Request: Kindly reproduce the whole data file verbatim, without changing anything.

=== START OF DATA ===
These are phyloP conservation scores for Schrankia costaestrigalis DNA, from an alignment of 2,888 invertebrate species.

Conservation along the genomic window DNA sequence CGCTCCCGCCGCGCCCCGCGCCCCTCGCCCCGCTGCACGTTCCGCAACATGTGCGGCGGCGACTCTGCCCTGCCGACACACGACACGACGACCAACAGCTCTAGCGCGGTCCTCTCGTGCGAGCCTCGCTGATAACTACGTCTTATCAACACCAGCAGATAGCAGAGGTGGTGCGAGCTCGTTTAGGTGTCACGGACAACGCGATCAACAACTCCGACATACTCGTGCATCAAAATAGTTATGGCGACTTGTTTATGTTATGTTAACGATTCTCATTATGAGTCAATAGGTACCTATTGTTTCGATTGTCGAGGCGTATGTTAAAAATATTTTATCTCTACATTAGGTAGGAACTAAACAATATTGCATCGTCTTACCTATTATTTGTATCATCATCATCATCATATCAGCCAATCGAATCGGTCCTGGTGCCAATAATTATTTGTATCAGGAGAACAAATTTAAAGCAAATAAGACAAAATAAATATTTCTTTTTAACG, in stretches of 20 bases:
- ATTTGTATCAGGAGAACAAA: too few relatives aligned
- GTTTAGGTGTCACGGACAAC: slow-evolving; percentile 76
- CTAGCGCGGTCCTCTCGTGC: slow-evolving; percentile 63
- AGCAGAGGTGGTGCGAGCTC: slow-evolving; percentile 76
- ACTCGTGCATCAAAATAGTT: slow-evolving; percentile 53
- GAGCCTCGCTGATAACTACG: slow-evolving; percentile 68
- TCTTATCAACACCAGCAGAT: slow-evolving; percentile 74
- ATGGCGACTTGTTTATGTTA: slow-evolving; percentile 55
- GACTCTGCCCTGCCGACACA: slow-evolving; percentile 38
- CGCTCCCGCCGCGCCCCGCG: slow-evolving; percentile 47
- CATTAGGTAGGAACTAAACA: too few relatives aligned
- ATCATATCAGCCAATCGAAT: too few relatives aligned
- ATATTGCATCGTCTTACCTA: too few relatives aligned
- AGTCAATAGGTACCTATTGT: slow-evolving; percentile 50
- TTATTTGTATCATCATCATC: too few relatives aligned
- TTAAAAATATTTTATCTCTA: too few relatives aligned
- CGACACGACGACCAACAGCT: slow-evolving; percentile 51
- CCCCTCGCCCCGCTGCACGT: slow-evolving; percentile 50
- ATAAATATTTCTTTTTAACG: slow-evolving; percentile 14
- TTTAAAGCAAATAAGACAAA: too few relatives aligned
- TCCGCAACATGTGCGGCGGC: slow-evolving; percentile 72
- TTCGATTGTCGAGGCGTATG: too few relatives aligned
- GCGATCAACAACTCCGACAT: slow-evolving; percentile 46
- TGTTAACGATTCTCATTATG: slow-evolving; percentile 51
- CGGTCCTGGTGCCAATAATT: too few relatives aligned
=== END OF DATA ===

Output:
These are phyloP conservation scores for Schrankia costaestrigalis DNA, from an alignment of 2,888 invertebrate species.

Conservation along the genomic window DNA sequence CGCTCCCGCCGCGCCCCGCGCCCCTCGCCCCGCTGCACGTTCCGCAACATGTGCGGCGGCGACTCTGCCCTGCCGACACACGACACGACGACCAACAGCTCTAGCGCGGTCCTCTCGTGCGAGCCTCGCTGATAACTACGTCTTATCAACACCAGCAGATAGCAGAGGTGGTGCGAGCTCGTTTAGGTGTCACGGACAACGCGATCAACAACTCCGACATACTCGTGCATCAAAATAGTTATGGCGACTTGTTTATGTTATGTTAACGATTCTCATTATGAGTCAATAGGTACCTATTGTTTCGATTGTCGAGGCGTATGTTAAAAATATTTTATCTCTACATTAGGTAGGAACTAAACAATATTGCATCGTCTTACCTATTATTTGTATCATCATCATCATCATATCAGCCAATCGAATCGGTCCTGGTGCCAATAATTATTTGTATCAGGAGAACAAATTTAAAGCAAATAAGACAAAATAAATATTTCTTTTTAACG, in stretches of 20 bases:
- ATTTGTATCAGGAGAACAAA: too few relatives aligned
- GTTTAGGTGTCACGGACAAC: slow-evolving; percentile 76
- CTAGCGCGGTCCTCTCGTGC: slow-evolving; percentile 63
- AGCAGAGGTGGTGCGAGCTC: slow-evolving; percentile 76
- ACTCGTGCATCAAAATAGTT: slow-evolving; percentile 53
- GAGCCTCGCTGATAACTACG: slow-evolving; percentile 68
- TCTTATCAACACCAGCAGAT: slow-evolving; percentile 74
- ATGGCGACTTGTTTATGTTA: slow-evolving; percentile 55
- GACTCTGCCCTGCCGACACA: slow-evolving; percentile 38
- CGCTCCCGCCGCGCCCCGCG: slow-evolving; percentile 47
- CATTAGGTAGGAACTAAACA: too few relatives aligned
- ATCATATCAGCCAATCGAAT: too few relatives aligned
- ATATTGCATCGTCTTACCTA: too few relatives aligned
- AGTCAATAGGTACCTATTGT: slow-evolving; percentile 50
- TTATTTGTATCATCATCATC: too few relatives aligned
- TTAAAAATATTTTATCTCTA: too few relatives aligned
- CGACACGACGACCAACAGCT: slow-evolving; percentile 51
- CCCCTCGCCCCGCTGCACGT: slow-evolving; percentile 50
- ATAAATATTTCTTTTTAACG: slow-evolving; percentile 14
- TTTAAAGCAAATAAGACAAA: too few relatives aligned
- TCCGCAACATGTGCGGCGGC: slow-evolving; percentile 72
- TTCGATTGTCGAGGCGTATG: too few relatives aligned
- GCGATCAACAACTCCGACAT: slow-evolving; percentile 46
- TGTTAACGATTCTCATTATG: slow-evolving; percentile 51
- CGGTCCTGGTGCCAATAATT: too few relatives aligned